One WGHS Student
BY KRISTEN BUCKLES
Glitz, glamour and a final hurrah with friends should be all that defines prom night -- not the tragedy of lives altered by a fatal accident.
Upperclassmen at county high schools are making plans for their upcoming prom nights and, on Friday, they gathered around the main stage at the Greene County Fairgrounds.
There, area rescue workers re-enacted a fatal drunk-driving accident and challenged the students to make a Prom Promise not to drink and drive and not to drive and text.
Event organizer Angie Horner, a registered nurse at Takoma Regional Hospital, said that she has been involved with the annual "Prom Promise" presentation since it began seven years ago.
At that time, motor-vehicle accidents for young adults often related to drunk driving.
"We do it during prom month because we know what really goes on at prom," she said.
To stage the re-enactment, representatives from Takoma joined area emergency personnel from the Greeneville Emergency & Rescue Squad, the Greeneville Fire Department, Greene County-Greeneville Emergency Medical Services (EMS), the Greene County Coroner, and the Greeneville Police Department, along with Malone's Wrecker Service, and Lynn Rowlette.
Students from the Greene Technology Center's EMS class portrayed the accident's "victims."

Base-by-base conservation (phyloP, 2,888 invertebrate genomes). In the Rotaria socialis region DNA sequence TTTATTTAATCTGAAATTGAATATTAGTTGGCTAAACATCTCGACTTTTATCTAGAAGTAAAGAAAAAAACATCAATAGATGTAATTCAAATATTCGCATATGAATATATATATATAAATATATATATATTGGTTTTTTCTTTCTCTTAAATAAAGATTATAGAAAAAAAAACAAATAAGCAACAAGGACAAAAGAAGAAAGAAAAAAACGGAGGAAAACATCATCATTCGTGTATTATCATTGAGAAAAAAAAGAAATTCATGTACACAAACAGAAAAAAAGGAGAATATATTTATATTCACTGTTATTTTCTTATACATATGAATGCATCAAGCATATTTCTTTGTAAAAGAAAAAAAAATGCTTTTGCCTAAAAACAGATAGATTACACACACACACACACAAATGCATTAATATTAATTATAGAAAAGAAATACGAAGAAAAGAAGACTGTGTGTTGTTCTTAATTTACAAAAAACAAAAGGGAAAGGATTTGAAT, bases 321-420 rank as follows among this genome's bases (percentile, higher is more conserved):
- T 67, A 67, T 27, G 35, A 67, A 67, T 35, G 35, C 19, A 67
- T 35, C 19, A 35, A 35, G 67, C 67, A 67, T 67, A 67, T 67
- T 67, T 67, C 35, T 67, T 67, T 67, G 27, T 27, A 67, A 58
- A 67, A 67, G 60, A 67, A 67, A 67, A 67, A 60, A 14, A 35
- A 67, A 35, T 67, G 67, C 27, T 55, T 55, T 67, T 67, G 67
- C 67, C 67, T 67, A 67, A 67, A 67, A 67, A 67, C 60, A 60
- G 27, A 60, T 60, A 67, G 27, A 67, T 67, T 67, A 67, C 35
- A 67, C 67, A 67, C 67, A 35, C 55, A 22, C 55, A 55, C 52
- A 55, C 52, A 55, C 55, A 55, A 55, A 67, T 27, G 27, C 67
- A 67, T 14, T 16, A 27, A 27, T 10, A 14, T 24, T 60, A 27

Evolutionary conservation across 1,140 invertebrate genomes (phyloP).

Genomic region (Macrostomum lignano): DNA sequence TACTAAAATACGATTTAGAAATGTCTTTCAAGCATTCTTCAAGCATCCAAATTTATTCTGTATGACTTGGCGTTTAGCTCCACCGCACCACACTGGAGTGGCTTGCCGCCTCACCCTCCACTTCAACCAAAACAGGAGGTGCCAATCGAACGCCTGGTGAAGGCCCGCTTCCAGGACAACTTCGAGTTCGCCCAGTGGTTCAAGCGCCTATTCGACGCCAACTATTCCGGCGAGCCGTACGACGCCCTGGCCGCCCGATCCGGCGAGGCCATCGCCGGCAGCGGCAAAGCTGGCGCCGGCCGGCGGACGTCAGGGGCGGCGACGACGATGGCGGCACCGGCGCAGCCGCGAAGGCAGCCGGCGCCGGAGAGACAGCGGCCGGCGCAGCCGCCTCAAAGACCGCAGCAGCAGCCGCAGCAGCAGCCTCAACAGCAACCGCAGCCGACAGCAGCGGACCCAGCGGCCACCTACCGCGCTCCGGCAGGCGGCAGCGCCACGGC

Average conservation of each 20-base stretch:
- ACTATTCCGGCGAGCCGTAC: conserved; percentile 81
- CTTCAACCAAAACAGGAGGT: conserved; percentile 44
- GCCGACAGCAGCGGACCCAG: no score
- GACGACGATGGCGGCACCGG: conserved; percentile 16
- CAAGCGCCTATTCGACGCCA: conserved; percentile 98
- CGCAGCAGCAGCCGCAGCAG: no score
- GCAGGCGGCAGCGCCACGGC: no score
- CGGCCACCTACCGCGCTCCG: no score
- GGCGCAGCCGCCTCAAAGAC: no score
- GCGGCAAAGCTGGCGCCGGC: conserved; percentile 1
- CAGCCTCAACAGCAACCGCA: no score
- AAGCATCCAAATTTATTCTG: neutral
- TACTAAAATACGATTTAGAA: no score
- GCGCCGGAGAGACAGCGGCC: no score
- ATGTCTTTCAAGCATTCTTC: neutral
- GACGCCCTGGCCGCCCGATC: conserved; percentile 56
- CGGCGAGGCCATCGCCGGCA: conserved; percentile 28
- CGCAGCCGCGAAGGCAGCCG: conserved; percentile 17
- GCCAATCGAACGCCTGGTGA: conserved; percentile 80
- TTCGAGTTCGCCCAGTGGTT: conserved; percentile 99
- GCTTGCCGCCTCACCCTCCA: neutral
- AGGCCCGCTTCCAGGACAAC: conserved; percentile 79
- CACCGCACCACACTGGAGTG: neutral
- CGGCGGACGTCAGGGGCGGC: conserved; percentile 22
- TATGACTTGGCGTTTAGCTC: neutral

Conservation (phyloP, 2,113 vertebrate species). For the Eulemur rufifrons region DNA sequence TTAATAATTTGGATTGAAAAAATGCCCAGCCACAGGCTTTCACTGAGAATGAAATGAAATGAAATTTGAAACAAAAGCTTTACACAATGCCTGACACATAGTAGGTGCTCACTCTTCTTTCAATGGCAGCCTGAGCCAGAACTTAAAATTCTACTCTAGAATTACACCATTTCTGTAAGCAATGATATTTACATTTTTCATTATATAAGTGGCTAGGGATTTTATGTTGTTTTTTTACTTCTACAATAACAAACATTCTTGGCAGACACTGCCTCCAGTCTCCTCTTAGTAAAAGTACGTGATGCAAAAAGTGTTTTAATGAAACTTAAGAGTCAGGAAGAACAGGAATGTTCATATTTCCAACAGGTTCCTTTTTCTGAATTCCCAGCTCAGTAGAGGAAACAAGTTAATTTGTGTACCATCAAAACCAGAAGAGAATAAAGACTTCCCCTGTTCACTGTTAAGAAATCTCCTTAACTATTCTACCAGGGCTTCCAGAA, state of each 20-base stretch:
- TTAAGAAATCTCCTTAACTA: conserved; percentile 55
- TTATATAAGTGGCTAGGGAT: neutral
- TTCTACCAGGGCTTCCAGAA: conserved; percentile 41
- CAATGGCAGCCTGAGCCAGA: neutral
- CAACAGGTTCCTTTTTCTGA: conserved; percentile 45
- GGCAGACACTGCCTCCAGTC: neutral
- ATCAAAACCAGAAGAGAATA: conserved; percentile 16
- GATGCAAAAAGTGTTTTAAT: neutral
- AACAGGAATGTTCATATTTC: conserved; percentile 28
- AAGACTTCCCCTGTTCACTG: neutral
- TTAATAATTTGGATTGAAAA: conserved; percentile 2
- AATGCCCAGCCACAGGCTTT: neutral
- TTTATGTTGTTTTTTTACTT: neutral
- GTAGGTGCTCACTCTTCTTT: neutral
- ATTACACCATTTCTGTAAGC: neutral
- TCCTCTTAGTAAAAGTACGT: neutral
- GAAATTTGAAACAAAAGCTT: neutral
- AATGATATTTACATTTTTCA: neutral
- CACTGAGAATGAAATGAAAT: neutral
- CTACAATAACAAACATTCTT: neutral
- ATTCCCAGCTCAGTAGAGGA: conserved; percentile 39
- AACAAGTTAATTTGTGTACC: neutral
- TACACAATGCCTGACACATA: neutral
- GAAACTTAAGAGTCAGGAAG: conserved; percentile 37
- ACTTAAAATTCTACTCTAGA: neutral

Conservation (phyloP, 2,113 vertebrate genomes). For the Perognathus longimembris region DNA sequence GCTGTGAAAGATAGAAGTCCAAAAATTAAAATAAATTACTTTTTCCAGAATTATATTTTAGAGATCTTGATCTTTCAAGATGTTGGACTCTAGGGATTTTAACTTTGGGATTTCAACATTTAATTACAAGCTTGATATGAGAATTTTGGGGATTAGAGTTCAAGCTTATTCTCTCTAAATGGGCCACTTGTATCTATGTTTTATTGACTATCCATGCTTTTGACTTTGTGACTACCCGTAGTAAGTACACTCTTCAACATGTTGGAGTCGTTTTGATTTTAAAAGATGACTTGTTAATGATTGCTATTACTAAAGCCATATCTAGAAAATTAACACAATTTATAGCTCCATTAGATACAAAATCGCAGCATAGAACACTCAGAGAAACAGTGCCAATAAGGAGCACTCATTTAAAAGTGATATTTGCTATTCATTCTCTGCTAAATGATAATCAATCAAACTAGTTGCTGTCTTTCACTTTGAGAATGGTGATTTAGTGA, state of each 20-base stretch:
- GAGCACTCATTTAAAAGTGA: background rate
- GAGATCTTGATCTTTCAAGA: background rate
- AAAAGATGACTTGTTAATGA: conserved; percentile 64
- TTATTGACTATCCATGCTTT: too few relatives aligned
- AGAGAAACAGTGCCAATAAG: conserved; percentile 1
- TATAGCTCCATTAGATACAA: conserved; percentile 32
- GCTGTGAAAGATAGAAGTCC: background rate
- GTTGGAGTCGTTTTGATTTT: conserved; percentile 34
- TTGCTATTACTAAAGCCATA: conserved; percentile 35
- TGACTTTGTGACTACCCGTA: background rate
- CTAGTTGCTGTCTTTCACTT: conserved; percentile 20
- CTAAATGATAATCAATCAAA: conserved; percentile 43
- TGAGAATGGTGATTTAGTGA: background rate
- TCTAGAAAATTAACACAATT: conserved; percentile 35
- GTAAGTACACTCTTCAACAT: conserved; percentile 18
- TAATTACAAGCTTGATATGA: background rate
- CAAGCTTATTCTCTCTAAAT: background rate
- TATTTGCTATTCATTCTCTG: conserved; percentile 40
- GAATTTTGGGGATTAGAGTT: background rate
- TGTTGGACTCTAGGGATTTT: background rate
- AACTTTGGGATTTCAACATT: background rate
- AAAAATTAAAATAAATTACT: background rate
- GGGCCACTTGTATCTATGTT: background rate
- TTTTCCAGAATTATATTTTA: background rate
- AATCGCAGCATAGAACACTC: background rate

Horner opened the presentation by welcoming the students from each of the four county high schools and asking that they stop to think before choosing to drink and drive.
"Before you make the decision to do something, ask yourself, 'What if ...?'", she advised.
Master of Ceremonies Chris Bowers, of the Greeneville Fire Department, narrated the reenactment, from the recorded crunch of metal and a fading heartbeat to the arrival and rescue efforts of emergency personnel.
The re-enactment detailed a head-on collision in which two teenage girls coming from a prom hit a mother driving home.
The mother was transported to a local hospital with head injuries, while the passenger in the other vehicle -- a 16-year-old girl -- was pronounced dead on arrival.
The drunk driver, another young woman dressed for the prom, was injured but refused treatment.
After she failed a sobriety test, police arrested her for driving under the influence, with possible manslaughter charges to follow.
"What we try to do here is actually bring you to the crash scene," Bowers said. "We want to shock you if we have to [in order to] make you realize."
Once emergency personnel cleared the "accident scene," Bowers invited students to speak with the volunteers and pick up free Prom Promise 2013 T-shirts.
The students were somber for the majority of the reenactment.
West Greene High School students Taylor Seay and Dustin Wilhoit were among the first in line for T-shirts.
"It was life-changing," Seay said.
"It makes you think big time," Wilhoit said. "I didn't really think it would until I got down here."